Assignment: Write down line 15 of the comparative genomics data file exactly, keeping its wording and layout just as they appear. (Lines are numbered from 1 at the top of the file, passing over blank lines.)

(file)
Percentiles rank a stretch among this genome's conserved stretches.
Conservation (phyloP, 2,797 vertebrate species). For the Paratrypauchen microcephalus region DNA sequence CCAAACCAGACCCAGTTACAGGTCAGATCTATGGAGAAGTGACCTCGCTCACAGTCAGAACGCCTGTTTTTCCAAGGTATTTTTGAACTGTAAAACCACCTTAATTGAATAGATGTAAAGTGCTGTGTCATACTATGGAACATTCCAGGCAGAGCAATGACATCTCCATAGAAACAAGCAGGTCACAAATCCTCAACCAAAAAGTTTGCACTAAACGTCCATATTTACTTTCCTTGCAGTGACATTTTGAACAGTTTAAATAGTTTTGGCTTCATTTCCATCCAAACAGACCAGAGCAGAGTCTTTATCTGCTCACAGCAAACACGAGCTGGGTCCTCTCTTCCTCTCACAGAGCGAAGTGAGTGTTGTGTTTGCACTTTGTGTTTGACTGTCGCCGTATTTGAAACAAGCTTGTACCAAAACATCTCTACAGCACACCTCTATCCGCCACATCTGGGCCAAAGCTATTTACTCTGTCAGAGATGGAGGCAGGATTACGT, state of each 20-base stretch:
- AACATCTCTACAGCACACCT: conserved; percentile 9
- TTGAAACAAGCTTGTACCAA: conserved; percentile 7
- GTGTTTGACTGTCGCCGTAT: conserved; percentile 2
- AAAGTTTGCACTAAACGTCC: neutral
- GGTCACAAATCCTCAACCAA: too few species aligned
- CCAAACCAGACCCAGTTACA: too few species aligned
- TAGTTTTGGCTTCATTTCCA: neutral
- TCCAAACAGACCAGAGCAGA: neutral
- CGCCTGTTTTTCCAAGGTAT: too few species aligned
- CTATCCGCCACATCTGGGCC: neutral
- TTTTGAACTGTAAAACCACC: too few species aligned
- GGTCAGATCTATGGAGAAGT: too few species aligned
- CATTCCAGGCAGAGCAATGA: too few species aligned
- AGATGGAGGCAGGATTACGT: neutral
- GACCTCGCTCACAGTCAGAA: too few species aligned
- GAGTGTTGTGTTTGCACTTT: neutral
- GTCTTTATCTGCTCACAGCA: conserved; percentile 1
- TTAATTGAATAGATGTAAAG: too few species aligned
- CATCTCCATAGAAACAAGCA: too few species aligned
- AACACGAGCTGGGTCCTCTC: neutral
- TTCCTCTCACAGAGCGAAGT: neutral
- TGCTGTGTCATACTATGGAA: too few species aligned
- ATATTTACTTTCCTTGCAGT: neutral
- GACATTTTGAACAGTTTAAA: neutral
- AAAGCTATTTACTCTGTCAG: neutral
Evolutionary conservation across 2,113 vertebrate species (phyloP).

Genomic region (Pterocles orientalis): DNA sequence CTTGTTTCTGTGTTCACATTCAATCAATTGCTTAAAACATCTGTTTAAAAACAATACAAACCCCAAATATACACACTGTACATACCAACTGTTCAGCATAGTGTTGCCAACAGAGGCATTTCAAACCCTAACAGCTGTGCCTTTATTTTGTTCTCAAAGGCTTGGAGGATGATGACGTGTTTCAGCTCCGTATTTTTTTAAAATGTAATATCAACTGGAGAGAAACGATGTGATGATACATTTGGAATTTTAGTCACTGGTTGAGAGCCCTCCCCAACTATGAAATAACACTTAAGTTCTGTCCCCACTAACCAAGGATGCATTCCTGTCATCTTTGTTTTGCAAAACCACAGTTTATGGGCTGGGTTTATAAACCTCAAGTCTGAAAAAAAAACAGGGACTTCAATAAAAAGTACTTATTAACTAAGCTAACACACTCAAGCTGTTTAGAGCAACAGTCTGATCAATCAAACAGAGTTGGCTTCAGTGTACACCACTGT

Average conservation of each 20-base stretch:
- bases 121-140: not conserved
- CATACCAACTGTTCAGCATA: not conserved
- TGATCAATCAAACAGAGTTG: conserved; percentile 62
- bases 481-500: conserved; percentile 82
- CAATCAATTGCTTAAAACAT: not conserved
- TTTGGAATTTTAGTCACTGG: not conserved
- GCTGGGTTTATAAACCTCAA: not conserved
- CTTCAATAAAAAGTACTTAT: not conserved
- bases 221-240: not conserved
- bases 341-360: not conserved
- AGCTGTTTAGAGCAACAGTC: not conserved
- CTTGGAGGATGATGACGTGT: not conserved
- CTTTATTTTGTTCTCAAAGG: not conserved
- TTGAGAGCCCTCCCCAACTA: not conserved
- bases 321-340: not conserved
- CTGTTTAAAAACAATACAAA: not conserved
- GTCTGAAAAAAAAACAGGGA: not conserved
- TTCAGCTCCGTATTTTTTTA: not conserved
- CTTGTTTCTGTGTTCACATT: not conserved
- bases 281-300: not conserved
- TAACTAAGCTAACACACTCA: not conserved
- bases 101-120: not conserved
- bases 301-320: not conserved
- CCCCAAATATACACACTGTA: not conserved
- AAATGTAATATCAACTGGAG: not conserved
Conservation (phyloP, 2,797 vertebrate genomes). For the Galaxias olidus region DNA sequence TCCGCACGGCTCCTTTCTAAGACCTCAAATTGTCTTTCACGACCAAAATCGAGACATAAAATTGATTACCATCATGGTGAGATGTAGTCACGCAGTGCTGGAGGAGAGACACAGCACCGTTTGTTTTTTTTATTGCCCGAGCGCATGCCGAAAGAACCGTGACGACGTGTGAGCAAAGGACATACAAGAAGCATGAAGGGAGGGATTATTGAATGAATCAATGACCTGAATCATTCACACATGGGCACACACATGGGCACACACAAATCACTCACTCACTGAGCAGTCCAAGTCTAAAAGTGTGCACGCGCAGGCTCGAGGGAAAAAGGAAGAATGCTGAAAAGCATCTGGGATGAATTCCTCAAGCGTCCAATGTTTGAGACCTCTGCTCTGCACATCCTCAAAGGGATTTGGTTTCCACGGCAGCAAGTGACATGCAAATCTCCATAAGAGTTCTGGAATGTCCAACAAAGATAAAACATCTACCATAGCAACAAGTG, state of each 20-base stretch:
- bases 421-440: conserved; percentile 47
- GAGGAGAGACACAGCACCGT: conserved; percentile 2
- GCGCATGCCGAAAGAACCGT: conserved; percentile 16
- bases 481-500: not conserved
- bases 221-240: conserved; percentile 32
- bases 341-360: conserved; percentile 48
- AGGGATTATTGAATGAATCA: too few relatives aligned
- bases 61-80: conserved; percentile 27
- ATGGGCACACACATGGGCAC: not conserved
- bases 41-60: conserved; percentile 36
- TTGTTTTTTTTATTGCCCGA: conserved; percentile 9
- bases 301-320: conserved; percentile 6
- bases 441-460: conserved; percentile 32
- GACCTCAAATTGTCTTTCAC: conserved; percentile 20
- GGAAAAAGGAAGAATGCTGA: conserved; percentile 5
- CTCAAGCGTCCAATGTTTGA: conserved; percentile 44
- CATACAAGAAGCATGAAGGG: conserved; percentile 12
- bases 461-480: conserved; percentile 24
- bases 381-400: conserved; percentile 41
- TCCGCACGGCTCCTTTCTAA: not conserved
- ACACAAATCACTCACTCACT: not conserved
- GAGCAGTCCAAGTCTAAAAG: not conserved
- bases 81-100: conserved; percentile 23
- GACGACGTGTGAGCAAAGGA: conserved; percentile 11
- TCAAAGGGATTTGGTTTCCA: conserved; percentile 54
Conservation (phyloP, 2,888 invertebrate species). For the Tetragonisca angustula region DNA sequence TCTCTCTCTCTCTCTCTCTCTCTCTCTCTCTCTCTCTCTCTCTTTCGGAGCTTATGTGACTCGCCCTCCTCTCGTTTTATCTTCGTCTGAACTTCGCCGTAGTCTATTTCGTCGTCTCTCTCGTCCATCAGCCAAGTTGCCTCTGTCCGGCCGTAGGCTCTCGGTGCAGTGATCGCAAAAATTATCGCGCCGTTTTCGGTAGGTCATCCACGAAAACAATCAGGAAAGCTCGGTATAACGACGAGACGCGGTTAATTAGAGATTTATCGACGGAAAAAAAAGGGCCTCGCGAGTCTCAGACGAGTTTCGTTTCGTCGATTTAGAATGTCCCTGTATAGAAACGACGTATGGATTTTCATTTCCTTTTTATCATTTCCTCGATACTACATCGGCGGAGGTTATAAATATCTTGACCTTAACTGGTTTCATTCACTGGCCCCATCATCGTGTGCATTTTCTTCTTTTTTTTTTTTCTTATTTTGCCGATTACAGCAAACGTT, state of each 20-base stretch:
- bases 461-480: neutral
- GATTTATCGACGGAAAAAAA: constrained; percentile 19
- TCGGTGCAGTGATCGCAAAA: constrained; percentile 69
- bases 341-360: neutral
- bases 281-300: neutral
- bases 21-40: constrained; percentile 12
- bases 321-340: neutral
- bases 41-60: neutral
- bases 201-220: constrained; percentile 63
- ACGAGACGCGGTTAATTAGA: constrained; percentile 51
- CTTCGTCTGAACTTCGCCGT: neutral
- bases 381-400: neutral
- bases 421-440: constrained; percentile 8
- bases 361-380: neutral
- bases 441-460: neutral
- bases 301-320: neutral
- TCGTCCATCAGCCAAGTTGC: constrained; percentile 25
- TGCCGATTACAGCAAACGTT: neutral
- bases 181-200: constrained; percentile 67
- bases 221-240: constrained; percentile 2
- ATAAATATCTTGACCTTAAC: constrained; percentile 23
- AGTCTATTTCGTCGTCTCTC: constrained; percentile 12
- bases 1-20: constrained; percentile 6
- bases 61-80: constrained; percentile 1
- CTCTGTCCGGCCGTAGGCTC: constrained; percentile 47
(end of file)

- CATTCCAGGCAGAGCAATGA: too few species aligned